ps. for all of you all the best wishes for 2015!!

           English version:
Lied vom Kindsein (song of childhood)

When the child was a child
It walked with its arms swinging.
It wanted the stream to be a river
the river a torrent
and this puddle to be the sea.

When the child was a child
It didn’t know it was a child.
Everything was full of life,
and all life was one.

When the child was a child
It had no opinions about anything.
It had no habits.
It sat cross-legged,
took off running,
had a cowlick in its hair
and didn’t make a face when photographed.

When the child was a child
it was the time of these questions:
Why am I me, and why not you?
Why am I here, and why not there?
When did time begin, and where does space end?
Isn’t life under the sun just a dream?
Isn’t what I see, hear and smell
only the illusion of a world before the world?
Does evil actually exist,
and are there people who are really evil?
How can it be that I, who am I,
didn’t exist before I came to be
and that someday
the one who I am
will no longer be the one I am?

When the child was a child
it choked on spinach, peas, rice pudding
and on steamed cauliflower.
Now it eats all of those
and not just because it has to.

When the child was a child
it once woke up in a strange bed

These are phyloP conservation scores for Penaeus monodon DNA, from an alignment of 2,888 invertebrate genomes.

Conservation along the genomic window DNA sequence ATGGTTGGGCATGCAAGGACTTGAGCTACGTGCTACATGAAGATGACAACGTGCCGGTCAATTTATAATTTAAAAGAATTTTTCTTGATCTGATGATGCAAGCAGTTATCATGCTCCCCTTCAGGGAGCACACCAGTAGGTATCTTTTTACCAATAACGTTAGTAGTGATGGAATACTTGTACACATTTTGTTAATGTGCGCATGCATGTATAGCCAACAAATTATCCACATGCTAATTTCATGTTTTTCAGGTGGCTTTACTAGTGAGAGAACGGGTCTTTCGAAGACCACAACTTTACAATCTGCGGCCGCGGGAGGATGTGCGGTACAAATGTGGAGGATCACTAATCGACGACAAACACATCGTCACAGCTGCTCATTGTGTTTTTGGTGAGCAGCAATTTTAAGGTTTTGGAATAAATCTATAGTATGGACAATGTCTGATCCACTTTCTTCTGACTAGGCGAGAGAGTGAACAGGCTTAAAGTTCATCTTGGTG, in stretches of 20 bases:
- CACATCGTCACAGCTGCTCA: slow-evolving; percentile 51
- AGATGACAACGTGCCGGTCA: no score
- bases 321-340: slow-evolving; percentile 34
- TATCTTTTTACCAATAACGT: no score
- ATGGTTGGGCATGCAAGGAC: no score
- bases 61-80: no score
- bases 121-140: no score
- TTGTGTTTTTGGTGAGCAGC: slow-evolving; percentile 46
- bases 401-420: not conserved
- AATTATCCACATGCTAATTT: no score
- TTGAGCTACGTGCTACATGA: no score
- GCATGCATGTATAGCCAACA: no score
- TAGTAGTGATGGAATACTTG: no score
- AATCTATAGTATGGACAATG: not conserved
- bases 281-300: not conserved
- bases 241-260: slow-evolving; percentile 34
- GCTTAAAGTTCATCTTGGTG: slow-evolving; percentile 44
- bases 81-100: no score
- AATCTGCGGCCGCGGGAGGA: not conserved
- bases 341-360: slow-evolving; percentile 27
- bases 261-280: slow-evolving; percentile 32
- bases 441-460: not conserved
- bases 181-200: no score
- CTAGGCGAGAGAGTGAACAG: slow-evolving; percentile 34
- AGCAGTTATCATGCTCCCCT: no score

and now it does so time and time again.
Many people seemed beautiful then
and now only a few, if it’s lucky.
It had a precise picture of paradise
and now it can only guess at it.
It could not conceive of nothingness
and today it shudders at the idea.

When the child was a child
it played with enthusiasm
and now
it gets equally excited
but only when it concerns
its work.

When the child was a child
berries fell into its hand as only berries do
and they still do now.
Fresh walnuts made its tongue raw
and they still do now.
On every mountaintop it had a longing
for yet a higher mountain.
And in each city it had a longing
for yet a bigger city.
And it is still that way.
It reached for the cherries in the treetop
with the elation it still feels today.
It was shy with all strangers
           German version:
Lied vom Kindsein

Als das Kind Kind war,
ging es mit hängenden Armen,
wollte der Bach sei ein Fluß,
der Fluß sei ein Strom,
und diese Pfütze das Meer.

Als das Kind Kind war,
wußte es nicht, daß es Kind war,
alles war ihm beseelt,
und alle Seelen waren eins.

Als das Kind Kind war,
hatte es von nichts eine Meinung,
hatte keine Gewohnheit,
saß oft im Schneidersitz,
lief aus dem Stand,
hatte einen Wirbel im Haar
und machte kein Gesicht beim fotografieren.

Als das Kind Kind war,
war es die Zeit der folgenden Fragen:
Warum bin ich ich und warum nicht du?
Warum bin ich hier und warum nicht dort?
Wann begann die Zeit und wo endet der Raum?
Ist das Leben unter der Sonne nicht bloß ein Traum?